- Garlic Bread
- Lamb Ragu Penne
- Pescatore Pizza
It was off to a great start with the Garlic Bread and Bruschetta. Toasted in the wood-fired oven, they universally exhibited a nice crisp and a satisfying crunch with each bite. The garlic butter was exceptionally flavoursome and aromatic, while the salsa topping the bruschetta was exceptionally fresh, with a light and slightly tangy dressing which enhanced the fresh ingreidents.
We thoroughly enjoyed the Lamb Ragu Penne. Slow cooked in a rich tomato and red wine base, the lamb shoulder was braised to such tenderness which simply melted in your mouth. The lamb flavour was prominent and forward, though inhibited much of the rosemary and red wine aroma throughout. Accompanying the fragrant and appetising sauce was the penne, which unfortunately was cooked much too soft on this occasion and made for a slightly ‘mushy’ experience.
We concluded our Italian feast with the Sfinge and the Homemade Tiramisu, both spectacular and indulgent in their own right.
The Sfinge, Italian donuts, were simple yet outstanding. The golden brown, crispy outer was dusted with icing sugar, with a sweet chocoalte and nutella sauce drizzled on top. Enclosed within the sweet outer shell, we found some of the spongiest, softest donut dough we’ve ever come across, with just the right consistency and texture that wasn’t too dry, airy, nor hard. These were quite literally THE most perfect specimen of donuts we’ve ever had.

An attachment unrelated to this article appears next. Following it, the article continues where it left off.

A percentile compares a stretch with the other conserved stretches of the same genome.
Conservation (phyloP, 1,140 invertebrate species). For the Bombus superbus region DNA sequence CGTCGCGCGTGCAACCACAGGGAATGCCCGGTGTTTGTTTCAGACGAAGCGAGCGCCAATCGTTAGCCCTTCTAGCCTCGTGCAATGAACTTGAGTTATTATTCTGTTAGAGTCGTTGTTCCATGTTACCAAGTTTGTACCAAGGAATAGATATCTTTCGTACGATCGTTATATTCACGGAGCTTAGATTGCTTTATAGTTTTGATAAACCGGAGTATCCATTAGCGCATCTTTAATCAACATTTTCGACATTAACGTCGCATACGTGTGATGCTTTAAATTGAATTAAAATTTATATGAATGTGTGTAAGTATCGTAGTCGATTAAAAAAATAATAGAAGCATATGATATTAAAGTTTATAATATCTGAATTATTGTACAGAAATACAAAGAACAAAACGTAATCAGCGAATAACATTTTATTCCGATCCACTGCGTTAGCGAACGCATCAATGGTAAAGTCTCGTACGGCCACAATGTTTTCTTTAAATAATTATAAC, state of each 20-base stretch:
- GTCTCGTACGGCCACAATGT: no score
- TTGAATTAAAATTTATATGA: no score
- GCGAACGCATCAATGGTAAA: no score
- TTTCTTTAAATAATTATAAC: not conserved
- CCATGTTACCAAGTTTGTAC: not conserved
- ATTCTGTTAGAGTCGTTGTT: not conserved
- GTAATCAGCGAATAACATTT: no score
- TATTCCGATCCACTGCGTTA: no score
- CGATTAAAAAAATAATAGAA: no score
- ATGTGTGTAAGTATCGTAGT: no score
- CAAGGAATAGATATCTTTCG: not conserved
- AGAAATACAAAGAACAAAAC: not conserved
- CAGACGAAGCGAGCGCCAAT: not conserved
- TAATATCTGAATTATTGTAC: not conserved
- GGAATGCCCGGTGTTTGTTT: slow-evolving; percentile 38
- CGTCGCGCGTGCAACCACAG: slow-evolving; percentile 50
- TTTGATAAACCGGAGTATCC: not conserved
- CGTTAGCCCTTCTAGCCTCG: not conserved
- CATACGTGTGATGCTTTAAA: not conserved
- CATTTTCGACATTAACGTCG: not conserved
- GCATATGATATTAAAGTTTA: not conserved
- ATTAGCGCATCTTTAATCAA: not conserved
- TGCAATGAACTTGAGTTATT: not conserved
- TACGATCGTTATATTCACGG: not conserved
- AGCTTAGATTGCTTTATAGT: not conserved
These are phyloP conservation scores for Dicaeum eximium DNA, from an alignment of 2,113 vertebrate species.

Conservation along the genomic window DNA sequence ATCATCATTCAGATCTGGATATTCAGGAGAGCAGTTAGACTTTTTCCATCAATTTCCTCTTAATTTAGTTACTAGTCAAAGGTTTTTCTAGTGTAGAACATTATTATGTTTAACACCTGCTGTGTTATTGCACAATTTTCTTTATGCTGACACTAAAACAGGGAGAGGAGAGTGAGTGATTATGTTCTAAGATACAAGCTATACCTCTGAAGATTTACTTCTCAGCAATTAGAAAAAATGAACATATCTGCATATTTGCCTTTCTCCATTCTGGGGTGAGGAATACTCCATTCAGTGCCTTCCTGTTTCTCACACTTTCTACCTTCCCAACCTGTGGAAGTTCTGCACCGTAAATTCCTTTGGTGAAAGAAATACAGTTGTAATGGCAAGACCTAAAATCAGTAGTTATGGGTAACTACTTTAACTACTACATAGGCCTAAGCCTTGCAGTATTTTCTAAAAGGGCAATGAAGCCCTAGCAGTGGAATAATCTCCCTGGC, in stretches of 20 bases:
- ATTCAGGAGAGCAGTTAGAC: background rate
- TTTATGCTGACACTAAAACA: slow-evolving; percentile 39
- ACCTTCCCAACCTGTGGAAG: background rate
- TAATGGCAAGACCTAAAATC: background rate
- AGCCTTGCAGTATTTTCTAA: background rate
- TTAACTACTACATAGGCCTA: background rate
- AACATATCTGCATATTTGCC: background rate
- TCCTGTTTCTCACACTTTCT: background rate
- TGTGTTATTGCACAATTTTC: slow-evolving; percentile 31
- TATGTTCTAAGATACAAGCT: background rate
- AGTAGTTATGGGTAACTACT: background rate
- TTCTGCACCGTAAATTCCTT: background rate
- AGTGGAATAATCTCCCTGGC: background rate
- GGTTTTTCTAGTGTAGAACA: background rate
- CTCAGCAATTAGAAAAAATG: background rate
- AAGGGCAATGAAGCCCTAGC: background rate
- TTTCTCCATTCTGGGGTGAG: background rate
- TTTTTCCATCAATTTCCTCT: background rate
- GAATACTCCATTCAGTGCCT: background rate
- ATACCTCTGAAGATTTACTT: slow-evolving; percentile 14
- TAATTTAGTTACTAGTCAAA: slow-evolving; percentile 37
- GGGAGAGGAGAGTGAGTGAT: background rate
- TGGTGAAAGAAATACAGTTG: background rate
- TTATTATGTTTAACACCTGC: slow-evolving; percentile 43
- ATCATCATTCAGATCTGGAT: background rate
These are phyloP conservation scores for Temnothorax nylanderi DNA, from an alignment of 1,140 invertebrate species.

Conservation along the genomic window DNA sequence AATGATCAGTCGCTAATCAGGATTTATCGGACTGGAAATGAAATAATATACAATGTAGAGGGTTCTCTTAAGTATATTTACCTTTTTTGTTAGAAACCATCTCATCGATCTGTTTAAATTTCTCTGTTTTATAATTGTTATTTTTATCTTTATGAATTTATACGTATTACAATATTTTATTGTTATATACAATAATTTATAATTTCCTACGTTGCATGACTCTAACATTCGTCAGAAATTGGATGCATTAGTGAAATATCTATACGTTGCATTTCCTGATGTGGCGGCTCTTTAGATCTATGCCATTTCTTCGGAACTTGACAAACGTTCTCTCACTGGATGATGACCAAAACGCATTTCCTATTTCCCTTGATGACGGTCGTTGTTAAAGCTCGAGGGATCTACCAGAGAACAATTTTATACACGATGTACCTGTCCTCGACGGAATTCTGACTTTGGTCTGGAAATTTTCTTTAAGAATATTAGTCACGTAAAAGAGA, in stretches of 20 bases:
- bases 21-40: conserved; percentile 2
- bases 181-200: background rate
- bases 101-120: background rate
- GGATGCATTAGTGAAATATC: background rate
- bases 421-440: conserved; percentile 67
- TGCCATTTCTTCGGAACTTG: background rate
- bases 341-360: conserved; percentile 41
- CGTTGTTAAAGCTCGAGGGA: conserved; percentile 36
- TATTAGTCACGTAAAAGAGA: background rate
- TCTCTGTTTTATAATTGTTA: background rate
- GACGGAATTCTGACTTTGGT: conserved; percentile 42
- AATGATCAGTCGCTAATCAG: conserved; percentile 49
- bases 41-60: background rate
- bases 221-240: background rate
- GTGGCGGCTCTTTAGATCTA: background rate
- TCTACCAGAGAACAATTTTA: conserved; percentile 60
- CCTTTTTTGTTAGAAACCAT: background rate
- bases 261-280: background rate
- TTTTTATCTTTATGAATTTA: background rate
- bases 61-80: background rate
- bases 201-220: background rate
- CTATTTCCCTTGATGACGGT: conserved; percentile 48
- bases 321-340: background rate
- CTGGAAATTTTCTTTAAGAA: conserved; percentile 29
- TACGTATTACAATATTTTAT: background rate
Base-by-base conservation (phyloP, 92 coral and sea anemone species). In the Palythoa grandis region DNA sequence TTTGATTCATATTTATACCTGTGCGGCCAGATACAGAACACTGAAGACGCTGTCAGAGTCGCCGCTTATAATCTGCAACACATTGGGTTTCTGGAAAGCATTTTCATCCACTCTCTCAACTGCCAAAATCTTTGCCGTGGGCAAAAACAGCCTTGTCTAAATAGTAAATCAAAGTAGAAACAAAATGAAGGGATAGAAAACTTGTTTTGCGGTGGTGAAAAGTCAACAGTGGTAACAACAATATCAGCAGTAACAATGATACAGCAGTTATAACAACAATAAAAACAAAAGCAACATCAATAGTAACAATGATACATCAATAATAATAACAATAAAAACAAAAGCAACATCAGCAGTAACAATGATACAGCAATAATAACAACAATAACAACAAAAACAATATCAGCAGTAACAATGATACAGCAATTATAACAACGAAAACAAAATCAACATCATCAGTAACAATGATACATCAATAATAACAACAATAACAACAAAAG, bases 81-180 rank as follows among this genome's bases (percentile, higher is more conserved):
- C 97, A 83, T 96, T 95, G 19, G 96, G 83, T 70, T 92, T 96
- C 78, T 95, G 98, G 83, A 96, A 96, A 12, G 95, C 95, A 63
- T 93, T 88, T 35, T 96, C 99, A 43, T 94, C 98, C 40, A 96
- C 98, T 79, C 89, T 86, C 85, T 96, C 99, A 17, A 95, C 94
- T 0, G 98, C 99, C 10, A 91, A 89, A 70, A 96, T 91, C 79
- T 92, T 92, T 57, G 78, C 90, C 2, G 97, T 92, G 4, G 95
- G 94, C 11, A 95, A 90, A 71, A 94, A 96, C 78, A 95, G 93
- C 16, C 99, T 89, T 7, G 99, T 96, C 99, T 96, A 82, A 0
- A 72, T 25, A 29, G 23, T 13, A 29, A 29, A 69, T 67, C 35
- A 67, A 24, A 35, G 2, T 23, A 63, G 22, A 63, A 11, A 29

The Tiramisu was perhaps just as delicious, though arguably less jawdropping than the donuts. Within the tall glass, we found flavourful layers of soft, spongey lady fingers that interlaced with an abundace of silky smooth and delicate mascapone. The bold coffee flavour was well balanced by the sweetness of the cocoa powder dusted throughout, while the whole strawberry provided a refreshing tartness. A rich, delicious dessert that definitely didn’t disappoint.
The Pescatore Pizza unfortunately didn’t impress. Despite being baked in a wood-fire oven, the dough wasn’t particularly fragrant, nor did it have the ‘puffy’ Neapolitan crust that we were looking for. We felt that the tomato base was muted in flavour, lacking in the richness and aroma. The cheese didn’t do much to remedy the situation, being a cheap mozarella that didn’t carry much depth. The seafood topping the pizza was neither fresh nor flavourful. All in all, probably a passable, though the most disappointing dish of the meal.
With a refreshing new look and an absolutely stunning re-design, Piccolino is but a new kid on the block. The tried and true Italian recipes handed down from generations generated some spectacular results.
While the execution was far from perfect, the majority of what we did sample were hands down some of most delicious renditions we’ve come across, Melbourne or internationally.
Would Penguin Eat Again?
Sure. A stunning venue with hearty Italian food to match, count me in for more!
Penguineats would like to thank Piccolino and Milk Bottle Projects for inviting us.